(Portland, Oregon, USA)
I'm looking for some "wow" factor improvement :-)
My first car was a Ford "Escort". It was old, even when I bought it.
It was beige in colour. I think most Ford Escorts sold in the UK at that time were beige.
Someone at Ford must have been tasked with coming up with the least offensive colour known to man, and beige was his answer.
Still, it was MY car. And I could do with it whatever I liked.
I wanted to get a little more power out of that 1.1 engine; so I stripped the engine down, cleaned all the bits (some of them had names, I can't remember most of them), and then re-built it all.
Clearly in my head I was thinking that I could do a better job than Ford. Who needs a R&D budget that stretches into the millions when you've got a bag of spanners and some cleaning fluid?
After rebuilding, and ignoring the fact that I had a surprising number of parts left over, I fired up the old girl.
Two things struck me. First, despite all the left over parts, the thing still worked. Second, it was no better than before.
Still, there was always the inside I could tinker with.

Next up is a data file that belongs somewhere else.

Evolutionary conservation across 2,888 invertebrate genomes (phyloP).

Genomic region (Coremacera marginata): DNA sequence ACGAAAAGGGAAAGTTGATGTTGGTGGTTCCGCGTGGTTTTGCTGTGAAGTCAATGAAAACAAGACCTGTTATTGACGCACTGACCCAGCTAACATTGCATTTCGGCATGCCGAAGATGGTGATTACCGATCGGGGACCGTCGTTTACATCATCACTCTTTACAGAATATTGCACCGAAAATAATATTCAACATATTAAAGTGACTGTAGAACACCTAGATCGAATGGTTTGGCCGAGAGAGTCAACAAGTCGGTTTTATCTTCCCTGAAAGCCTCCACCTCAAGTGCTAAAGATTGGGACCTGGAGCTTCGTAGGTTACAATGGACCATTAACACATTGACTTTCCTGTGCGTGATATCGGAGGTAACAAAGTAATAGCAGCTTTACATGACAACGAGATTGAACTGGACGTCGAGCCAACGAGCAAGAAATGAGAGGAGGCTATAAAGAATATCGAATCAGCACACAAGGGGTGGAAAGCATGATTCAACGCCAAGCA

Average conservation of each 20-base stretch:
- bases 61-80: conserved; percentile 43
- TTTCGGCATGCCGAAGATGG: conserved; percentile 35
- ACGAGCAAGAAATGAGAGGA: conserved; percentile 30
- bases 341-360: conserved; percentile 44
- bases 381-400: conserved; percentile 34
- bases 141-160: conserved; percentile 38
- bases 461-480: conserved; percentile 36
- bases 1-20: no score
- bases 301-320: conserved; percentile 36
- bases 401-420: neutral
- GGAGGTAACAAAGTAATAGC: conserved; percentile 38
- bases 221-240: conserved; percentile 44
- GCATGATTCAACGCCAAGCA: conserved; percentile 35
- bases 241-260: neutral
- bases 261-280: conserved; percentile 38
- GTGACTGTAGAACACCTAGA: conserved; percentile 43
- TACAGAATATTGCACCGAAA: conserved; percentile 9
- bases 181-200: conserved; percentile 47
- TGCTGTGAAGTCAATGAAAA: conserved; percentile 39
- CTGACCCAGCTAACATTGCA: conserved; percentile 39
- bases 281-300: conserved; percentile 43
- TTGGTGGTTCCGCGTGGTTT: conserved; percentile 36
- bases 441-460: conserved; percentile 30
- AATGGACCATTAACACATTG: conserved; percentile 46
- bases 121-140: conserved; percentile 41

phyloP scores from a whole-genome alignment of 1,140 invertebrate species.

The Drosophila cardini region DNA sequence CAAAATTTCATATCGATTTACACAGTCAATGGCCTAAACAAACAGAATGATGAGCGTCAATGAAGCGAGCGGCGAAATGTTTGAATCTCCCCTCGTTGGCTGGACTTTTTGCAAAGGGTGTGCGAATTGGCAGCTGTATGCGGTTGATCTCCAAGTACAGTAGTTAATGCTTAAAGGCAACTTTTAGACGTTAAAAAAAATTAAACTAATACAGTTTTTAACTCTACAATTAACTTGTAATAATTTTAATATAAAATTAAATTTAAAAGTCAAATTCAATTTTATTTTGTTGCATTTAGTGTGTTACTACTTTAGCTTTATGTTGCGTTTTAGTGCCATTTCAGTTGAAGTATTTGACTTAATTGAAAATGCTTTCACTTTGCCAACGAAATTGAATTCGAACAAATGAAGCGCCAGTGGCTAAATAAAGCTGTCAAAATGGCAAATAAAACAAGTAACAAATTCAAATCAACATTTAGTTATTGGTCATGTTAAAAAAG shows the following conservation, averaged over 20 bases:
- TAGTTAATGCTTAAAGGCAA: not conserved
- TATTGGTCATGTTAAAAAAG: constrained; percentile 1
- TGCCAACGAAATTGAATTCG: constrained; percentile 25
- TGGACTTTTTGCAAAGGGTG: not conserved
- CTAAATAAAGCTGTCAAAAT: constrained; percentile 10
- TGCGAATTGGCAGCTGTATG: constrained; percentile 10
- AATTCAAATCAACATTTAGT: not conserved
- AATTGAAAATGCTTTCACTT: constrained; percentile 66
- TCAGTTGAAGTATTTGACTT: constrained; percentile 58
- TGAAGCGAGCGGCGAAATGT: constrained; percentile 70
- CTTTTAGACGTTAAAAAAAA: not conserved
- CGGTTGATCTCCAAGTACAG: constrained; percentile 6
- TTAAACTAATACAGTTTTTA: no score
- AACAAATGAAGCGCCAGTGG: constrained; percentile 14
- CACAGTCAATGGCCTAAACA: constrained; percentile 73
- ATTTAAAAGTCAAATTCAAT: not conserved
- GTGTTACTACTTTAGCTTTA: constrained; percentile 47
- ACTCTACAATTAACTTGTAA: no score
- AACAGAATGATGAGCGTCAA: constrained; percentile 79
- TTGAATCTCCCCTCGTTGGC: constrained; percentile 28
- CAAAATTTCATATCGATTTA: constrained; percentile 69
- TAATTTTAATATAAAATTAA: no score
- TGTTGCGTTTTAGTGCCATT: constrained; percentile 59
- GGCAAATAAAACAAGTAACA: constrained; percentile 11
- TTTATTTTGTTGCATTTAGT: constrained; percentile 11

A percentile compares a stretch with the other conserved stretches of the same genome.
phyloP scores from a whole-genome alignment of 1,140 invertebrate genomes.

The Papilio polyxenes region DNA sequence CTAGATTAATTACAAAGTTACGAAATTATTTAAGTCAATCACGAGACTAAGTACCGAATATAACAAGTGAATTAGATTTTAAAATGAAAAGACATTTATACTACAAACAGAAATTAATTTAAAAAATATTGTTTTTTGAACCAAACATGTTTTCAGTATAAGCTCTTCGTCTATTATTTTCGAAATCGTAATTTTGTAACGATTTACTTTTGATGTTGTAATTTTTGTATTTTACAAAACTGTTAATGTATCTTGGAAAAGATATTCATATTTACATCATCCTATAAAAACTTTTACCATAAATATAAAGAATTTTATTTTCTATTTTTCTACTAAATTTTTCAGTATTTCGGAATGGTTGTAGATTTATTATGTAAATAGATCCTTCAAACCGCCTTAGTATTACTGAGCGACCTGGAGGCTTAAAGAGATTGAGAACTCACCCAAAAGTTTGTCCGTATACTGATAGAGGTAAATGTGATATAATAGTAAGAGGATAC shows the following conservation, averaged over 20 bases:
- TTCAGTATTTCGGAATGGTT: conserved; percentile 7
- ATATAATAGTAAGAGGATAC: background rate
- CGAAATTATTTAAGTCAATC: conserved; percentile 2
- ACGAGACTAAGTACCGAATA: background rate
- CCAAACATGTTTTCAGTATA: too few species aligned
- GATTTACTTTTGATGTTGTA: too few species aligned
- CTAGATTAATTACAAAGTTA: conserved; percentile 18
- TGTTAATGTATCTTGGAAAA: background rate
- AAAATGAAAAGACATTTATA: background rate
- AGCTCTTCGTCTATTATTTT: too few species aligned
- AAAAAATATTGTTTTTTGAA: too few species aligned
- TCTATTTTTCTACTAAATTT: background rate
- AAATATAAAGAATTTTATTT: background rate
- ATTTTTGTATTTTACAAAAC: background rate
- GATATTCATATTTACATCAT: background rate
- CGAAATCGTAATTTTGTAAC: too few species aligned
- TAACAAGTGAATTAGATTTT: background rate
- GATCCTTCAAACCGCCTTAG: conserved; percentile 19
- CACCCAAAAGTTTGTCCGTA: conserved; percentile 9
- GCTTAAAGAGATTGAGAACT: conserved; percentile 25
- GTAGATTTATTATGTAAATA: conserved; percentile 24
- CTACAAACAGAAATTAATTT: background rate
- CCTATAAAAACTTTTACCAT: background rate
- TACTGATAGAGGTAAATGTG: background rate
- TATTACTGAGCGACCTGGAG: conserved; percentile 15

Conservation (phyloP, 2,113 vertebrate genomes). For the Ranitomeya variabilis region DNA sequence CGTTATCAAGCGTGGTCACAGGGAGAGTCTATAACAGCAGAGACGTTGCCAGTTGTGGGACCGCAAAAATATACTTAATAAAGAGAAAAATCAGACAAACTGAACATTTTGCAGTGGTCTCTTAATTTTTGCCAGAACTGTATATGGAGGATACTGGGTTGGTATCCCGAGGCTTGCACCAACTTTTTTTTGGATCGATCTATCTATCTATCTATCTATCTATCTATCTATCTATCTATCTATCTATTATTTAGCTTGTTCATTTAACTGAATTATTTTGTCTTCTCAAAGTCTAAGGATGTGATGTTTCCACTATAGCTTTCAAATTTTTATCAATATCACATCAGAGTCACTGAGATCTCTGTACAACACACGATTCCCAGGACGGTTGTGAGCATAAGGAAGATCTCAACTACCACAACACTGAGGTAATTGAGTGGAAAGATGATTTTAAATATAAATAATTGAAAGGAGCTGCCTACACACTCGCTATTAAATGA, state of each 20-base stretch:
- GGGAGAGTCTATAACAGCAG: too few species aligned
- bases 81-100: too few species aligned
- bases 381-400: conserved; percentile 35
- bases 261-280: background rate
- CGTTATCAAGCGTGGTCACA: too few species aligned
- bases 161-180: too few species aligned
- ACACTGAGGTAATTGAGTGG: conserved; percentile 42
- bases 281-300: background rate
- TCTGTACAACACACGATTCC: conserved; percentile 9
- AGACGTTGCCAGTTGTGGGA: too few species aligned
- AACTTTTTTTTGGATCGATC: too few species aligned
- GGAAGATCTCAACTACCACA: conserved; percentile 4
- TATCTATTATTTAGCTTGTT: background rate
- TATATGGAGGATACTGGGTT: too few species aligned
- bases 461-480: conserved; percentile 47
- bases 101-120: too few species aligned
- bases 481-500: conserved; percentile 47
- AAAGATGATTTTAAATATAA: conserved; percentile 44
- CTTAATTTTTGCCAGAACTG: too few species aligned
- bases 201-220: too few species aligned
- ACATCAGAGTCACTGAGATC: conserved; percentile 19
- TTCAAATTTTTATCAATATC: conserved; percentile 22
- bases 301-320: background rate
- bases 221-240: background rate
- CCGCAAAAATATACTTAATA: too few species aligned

So I added a massive stereo. So big that the lights would dim whenever I switched it on.
I added so many dials to the inside of the car that it resembled very much the cockpit of a Lancaster Bomber.
But it was my car and I was proud of it.
I even took it out to the countryside and took its photo. Which brings me back to Smiley's picture.
Smiley's car is a far cry from a 1970s Ford Escort, and a heck lot more photogenic too!
If I saw it parked in a field I think I'd want to take its photograph.
The only thing is, Smiley clearly wasn't alone in this field. I think for this type of photo you need to have just the car, and the open road (or open countryside).
All the rest just gets in the way.
The other aspect of it is the colour cast. It all looks a bit 'faded 1970' which might be why it reminded me so much of my first car.
The colours need a little adjusting to bring them out more.
Fortunately this can all be done with software, and I've had a quick go myself with the second image.
A bit more time could improve it further, but in brief, I used the clone tool to remove some of the background distractions, and I use the brightness and contrast, and the colour cast tools to improve the general look.
Finally I sharpened the photo a touch using the un-sharp mask tool (it's always worth giving your photos a little sharpening).
Here's more information on the clone tool
Thanks for the submission Smiley, and if I have any advice for you - don't strip the engine down, it won't make a jot of difference!